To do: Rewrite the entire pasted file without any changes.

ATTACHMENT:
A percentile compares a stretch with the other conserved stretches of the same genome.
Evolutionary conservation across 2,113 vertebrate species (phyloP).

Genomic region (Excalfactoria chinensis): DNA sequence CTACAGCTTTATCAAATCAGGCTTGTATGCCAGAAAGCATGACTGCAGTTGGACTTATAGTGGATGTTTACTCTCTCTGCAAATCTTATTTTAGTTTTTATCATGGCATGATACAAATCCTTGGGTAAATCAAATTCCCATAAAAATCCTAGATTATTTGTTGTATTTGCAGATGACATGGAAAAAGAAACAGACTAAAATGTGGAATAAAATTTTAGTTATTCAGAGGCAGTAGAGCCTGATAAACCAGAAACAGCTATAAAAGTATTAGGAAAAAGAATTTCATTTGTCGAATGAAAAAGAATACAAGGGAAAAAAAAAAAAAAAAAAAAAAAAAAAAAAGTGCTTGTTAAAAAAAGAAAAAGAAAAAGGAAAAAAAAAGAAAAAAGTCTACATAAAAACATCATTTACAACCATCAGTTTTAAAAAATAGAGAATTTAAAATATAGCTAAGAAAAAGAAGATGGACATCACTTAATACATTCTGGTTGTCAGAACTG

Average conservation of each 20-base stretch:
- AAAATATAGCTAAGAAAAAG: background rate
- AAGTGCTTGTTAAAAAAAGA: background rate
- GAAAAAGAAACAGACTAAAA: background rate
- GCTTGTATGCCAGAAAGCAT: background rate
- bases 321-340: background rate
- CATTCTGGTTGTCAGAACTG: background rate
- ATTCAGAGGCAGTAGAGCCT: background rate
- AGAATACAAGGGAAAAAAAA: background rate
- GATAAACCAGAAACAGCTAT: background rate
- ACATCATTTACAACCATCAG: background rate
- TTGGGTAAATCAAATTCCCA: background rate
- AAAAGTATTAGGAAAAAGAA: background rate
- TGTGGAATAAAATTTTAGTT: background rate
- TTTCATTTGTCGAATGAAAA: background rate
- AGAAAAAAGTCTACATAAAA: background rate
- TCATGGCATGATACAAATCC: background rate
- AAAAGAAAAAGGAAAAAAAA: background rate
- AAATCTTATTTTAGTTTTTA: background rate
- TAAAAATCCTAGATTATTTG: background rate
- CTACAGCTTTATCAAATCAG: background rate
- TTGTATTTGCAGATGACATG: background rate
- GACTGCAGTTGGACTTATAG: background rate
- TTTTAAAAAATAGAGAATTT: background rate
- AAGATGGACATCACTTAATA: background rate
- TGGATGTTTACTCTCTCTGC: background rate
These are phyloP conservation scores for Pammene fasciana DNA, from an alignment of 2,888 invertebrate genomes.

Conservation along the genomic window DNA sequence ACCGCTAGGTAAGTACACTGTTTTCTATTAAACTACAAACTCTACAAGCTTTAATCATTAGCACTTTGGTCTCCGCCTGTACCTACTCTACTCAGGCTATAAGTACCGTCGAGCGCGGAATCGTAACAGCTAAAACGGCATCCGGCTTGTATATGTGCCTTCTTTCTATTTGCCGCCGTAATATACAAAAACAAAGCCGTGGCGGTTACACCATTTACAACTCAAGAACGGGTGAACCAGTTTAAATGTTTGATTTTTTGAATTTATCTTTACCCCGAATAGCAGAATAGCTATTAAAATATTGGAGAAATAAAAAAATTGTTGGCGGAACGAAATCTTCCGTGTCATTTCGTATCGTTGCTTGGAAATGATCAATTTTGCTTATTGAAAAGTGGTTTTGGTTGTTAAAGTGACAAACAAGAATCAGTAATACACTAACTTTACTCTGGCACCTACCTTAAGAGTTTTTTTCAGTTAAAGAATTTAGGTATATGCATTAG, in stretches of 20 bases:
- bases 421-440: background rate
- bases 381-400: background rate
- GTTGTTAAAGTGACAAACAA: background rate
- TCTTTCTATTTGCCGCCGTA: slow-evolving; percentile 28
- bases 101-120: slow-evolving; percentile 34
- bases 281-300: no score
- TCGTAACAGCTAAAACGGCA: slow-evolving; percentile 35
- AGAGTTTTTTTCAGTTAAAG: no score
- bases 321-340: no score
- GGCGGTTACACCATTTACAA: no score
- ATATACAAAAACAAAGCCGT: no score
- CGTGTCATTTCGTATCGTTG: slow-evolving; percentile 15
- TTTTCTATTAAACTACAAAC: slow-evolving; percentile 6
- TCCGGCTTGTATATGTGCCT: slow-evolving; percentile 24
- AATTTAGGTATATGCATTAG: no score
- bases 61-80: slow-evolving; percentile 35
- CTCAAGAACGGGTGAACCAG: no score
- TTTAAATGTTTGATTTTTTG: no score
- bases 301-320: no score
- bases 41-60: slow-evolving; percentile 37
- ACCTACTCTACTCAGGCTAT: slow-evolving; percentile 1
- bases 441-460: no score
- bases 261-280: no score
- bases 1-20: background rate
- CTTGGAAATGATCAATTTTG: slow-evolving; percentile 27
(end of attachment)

A percentile compares a stretch with the other conserved stretches of the same genome.
Evolutionary conservation across 2,113 vertebrate species (phyloP).

Genomic region (Excalfactoria chinensis): DNA sequence CTACAGCTTTATCAAATCAGGCTTGTATGCCAGAAAGCATGACTGCAGTTGGACTTATAGTGGATGTTTACTCTCTCTGCAAATCTTATTTTAGTTTTTATCATGGCATGATACAAATCCTTGGGTAAATCAAATTCCCATAAAAATCCTAGATTATTTGTTGTATTTGCAGATGACATGGAAAAAGAAACAGACTAAAATGTGGAATAAAATTTTAGTTATTCAGAGGCAGTAGAGCCTGATAAACCAGAAACAGCTATAAAAGTATTAGGAAAAAGAATTTCATTTGTCGAATGAAAAAGAATACAAGGGAAAAAAAAAAAAAAAAAAAAAAAAAAAAAAGTGCTTGTTAAAAAAAGAAAAAGAAAAAGGAAAAAAAAAGAAAAAAGTCTACATAAAAACATCATTTACAACCATCAGTTTTAAAAAATAGAGAATTTAAAATATAGCTAAGAAAAAGAAGATGGACATCACTTAATACATTCTGGTTGTCAGAACTG

Average conservation of each 20-base stretch:
- AAAATATAGCTAAGAAAAAG: background rate
- AAGTGCTTGTTAAAAAAAGA: background rate
- GAAAAAGAAACAGACTAAAA: background rate
- GCTTGTATGCCAGAAAGCAT: background rate
- bases 321-340: background rate
- CATTCTGGTTGTCAGAACTG: background rate
- ATTCAGAGGCAGTAGAGCCT: background rate
- AGAATACAAGGGAAAAAAAA: background rate
- GATAAACCAGAAACAGCTAT: background rate
- ACATCATTTACAACCATCAG: background rate
- TTGGGTAAATCAAATTCCCA: background rate
- AAAAGTATTAGGAAAAAGAA: background rate
- TGTGGAATAAAATTTTAGTT: background rate
- TTTCATTTGTCGAATGAAAA: background rate
- AGAAAAAAGTCTACATAAAA: background rate
- TCATGGCATGATACAAATCC: background rate
- AAAAGAAAAAGGAAAAAAAA: background rate
- AAATCTTATTTTAGTTTTTA: background rate
- TAAAAATCCTAGATTATTTG: background rate
- CTACAGCTTTATCAAATCAG: background rate
- TTGTATTTGCAGATGACATG: background rate
- GACTGCAGTTGGACTTATAG: background rate
- TTTTAAAAAATAGAGAATTT: background rate
- AAGATGGACATCACTTAATA: background rate
- TGGATGTTTACTCTCTCTGC: background rate
These are phyloP conservation scores for Pammene fasciana DNA, from an alignment of 2,888 invertebrate genomes.

Conservation along the genomic window DNA sequence ACCGCTAGGTAAGTACACTGTTTTCTATTAAACTACAAACTCTACAAGCTTTAATCATTAGCACTTTGGTCTCCGCCTGTACCTACTCTACTCAGGCTATAAGTACCGTCGAGCGCGGAATCGTAACAGCTAAAACGGCATCCGGCTTGTATATGTGCCTTCTTTCTATTTGCCGCCGTAATATACAAAAACAAAGCCGTGGCGGTTACACCATTTACAACTCAAGAACGGGTGAACCAGTTTAAATGTTTGATTTTTTGAATTTATCTTTACCCCGAATAGCAGAATAGCTATTAAAATATTGGAGAAATAAAAAAATTGTTGGCGGAACGAAATCTTCCGTGTCATTTCGTATCGTTGCTTGGAAATGATCAATTTTGCTTATTGAAAAGTGGTTTTGGTTGTTAAAGTGACAAACAAGAATCAGTAATACACTAACTTTACTCTGGCACCTACCTTAAGAGTTTTTTTCAGTTAAAGAATTTAGGTATATGCATTAG, in stretches of 20 bases:
- bases 421-440: background rate
- bases 381-400: background rate
- GTTGTTAAAGTGACAAACAA: background rate
- TCTTTCTATTTGCCGCCGTA: slow-evolving; percentile 28
- bases 101-120: slow-evolving; percentile 34
- bases 281-300: no score
- TCGTAACAGCTAAAACGGCA: slow-evolving; percentile 35
- AGAGTTTTTTTCAGTTAAAG: no score
- bases 321-340: no score
- GGCGGTTACACCATTTACAA: no score
- ATATACAAAAACAAAGCCGT: no score
- CGTGTCATTTCGTATCGTTG: slow-evolving; percentile 15
- TTTTCTATTAAACTACAAAC: slow-evolving; percentile 6
- TCCGGCTTGTATATGTGCCT: slow-evolving; percentile 24
- AATTTAGGTATATGCATTAG: no score
- bases 61-80: slow-evolving; percentile 35
- CTCAAGAACGGGTGAACCAG: no score
- TTTAAATGTTTGATTTTTTG: no score
- bases 301-320: no score
- bases 41-60: slow-evolving; percentile 37
- ACCTACTCTACTCAGGCTAT: slow-evolving; percentile 1
- bases 441-460: no score
- bases 261-280: no score
- bases 1-20: background rate
- CTTGGAAATGATCAATTTTG: slow-evolving; percentile 27